Emerge Reflects on the Unequal Progress for Women in the 100 Years Since the 19th Amendment was Ratified

  • Aug 17, 2020
  • A'shanti F. Gholar, President

Washington, DC–Emerge President A’shanti F. Gholar released the following statement one day in advance of the 100th Anniversary of the ratification of the 19th Amendment, which granted women the right to vote:

“While we celebrate the progress for women that the ratification of the 19th Amendment brought, we also believe that it is equally important to recognize that this progress was uneven and lasting. Black, brown and Indigenous women were left behind by the 19th Amendment and not able to enjoy full voting rights until 1965. We see the implications of this throughout our society today, starting with fewer women of color being elected and appointed to offices throughout our government. We have more work to do, and, in celebration of and commitment to a more inclusive future, we are focused on ensuring that our Democracy represents our communities by training women candidates who run and win.”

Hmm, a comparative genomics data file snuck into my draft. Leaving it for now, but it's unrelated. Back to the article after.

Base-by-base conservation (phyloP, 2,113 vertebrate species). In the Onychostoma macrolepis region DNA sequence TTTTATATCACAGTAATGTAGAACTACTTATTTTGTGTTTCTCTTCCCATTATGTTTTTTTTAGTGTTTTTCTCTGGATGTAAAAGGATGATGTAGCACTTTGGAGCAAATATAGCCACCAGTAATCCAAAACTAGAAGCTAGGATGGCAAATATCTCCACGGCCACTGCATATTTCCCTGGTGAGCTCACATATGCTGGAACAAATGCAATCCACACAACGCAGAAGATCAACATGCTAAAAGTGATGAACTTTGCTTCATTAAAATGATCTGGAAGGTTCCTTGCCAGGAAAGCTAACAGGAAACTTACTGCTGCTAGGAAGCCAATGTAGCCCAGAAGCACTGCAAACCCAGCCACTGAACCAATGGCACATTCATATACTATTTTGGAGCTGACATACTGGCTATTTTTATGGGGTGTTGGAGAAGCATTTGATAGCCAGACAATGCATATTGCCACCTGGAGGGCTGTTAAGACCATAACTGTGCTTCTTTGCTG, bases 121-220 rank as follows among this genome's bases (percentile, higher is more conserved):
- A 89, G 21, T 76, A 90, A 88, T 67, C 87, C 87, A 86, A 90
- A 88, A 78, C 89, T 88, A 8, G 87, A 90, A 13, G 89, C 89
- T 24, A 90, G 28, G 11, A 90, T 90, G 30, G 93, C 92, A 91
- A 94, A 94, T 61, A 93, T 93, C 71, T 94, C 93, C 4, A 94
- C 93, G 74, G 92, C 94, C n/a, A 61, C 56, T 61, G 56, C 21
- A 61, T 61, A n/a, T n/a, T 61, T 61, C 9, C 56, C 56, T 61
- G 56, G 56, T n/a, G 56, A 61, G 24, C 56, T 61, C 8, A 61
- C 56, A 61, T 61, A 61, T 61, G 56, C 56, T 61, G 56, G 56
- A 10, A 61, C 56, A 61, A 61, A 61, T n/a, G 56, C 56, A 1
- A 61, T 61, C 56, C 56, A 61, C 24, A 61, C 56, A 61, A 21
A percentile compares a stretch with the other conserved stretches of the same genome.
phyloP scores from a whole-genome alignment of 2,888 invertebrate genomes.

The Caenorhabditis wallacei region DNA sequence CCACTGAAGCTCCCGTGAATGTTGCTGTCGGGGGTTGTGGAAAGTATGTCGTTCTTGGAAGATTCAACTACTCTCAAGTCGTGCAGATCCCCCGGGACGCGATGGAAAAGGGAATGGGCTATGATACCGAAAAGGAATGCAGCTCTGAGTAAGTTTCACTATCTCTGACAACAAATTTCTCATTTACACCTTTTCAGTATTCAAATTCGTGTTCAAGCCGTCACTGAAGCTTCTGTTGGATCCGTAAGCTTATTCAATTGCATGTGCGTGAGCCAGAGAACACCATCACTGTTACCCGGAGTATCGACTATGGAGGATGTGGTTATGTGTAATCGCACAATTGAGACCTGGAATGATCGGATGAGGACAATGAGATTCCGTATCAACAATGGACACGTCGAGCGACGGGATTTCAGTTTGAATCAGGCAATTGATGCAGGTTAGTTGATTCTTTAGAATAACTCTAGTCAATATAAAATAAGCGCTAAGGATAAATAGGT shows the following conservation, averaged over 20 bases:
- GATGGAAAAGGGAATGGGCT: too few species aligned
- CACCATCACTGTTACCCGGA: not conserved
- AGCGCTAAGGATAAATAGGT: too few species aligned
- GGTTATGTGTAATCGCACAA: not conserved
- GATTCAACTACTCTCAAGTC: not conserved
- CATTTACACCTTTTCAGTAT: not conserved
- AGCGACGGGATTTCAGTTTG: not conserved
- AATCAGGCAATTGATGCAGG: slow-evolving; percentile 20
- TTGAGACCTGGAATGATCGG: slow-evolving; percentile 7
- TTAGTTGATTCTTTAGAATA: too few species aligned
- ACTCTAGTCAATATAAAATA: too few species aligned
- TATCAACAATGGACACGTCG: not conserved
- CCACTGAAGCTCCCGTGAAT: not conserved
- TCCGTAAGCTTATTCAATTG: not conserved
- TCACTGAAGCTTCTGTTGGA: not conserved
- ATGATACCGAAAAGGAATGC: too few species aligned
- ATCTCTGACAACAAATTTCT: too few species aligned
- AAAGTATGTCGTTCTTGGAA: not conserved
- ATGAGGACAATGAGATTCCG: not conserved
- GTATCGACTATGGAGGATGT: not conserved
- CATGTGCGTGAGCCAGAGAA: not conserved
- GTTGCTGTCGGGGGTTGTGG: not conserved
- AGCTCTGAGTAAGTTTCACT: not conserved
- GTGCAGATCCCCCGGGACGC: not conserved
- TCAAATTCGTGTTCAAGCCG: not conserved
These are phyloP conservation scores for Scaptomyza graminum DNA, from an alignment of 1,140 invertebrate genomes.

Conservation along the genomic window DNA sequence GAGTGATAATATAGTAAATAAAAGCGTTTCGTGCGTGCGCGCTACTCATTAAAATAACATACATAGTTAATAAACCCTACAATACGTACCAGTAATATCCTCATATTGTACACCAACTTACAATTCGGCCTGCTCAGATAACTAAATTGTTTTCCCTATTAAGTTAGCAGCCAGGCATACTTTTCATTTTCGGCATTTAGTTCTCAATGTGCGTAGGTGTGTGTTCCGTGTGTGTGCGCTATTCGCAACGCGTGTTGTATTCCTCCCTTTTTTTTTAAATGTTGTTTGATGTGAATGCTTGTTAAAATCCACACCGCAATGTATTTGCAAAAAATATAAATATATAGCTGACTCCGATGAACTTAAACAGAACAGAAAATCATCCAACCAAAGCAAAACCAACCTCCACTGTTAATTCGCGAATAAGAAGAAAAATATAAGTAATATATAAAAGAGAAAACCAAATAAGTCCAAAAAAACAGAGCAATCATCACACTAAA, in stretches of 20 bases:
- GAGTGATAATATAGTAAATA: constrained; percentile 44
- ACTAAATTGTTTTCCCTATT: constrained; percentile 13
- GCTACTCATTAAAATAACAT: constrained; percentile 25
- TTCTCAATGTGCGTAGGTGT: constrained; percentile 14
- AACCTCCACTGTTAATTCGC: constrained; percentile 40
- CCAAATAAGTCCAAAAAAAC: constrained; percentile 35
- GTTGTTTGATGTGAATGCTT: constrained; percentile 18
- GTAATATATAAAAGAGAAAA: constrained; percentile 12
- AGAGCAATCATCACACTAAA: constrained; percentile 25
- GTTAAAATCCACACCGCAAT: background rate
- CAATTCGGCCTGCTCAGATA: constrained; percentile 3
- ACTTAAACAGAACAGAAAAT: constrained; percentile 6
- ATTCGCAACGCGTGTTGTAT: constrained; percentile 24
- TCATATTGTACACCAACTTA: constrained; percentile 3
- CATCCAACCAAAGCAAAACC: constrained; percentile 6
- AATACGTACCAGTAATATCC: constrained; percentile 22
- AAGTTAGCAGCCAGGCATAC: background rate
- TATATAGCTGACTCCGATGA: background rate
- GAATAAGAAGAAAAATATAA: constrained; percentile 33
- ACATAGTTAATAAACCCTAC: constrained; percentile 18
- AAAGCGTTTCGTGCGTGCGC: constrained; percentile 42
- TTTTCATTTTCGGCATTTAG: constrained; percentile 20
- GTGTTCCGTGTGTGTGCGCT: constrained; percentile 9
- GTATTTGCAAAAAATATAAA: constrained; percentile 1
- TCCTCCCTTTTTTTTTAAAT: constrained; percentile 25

In commemoration of the 19th Amendment, Emerge is hosting three events on Tuesday, August 18, during the Democratic National Convention. At 12 p.m. ET, the organization is hosting a Twitter town hall with women running for Congress this year using the hashtag #AtTheTable. At 3 p.m. ET, they are hosting a panel discussion with Black women leaders to look back at some of the unsung heroes of the suffrage movement, examine where we are today with Black women’s political representation, and examine solutions to overcome barriers and build a more equitable system. Register here or join the discussion on YouTube at www.youtube.com/emerge. And, at 6 p.m. ET, Emerge is hosting a training to help women get involved this election cycle and to encourage them to run for office. Register here to participate.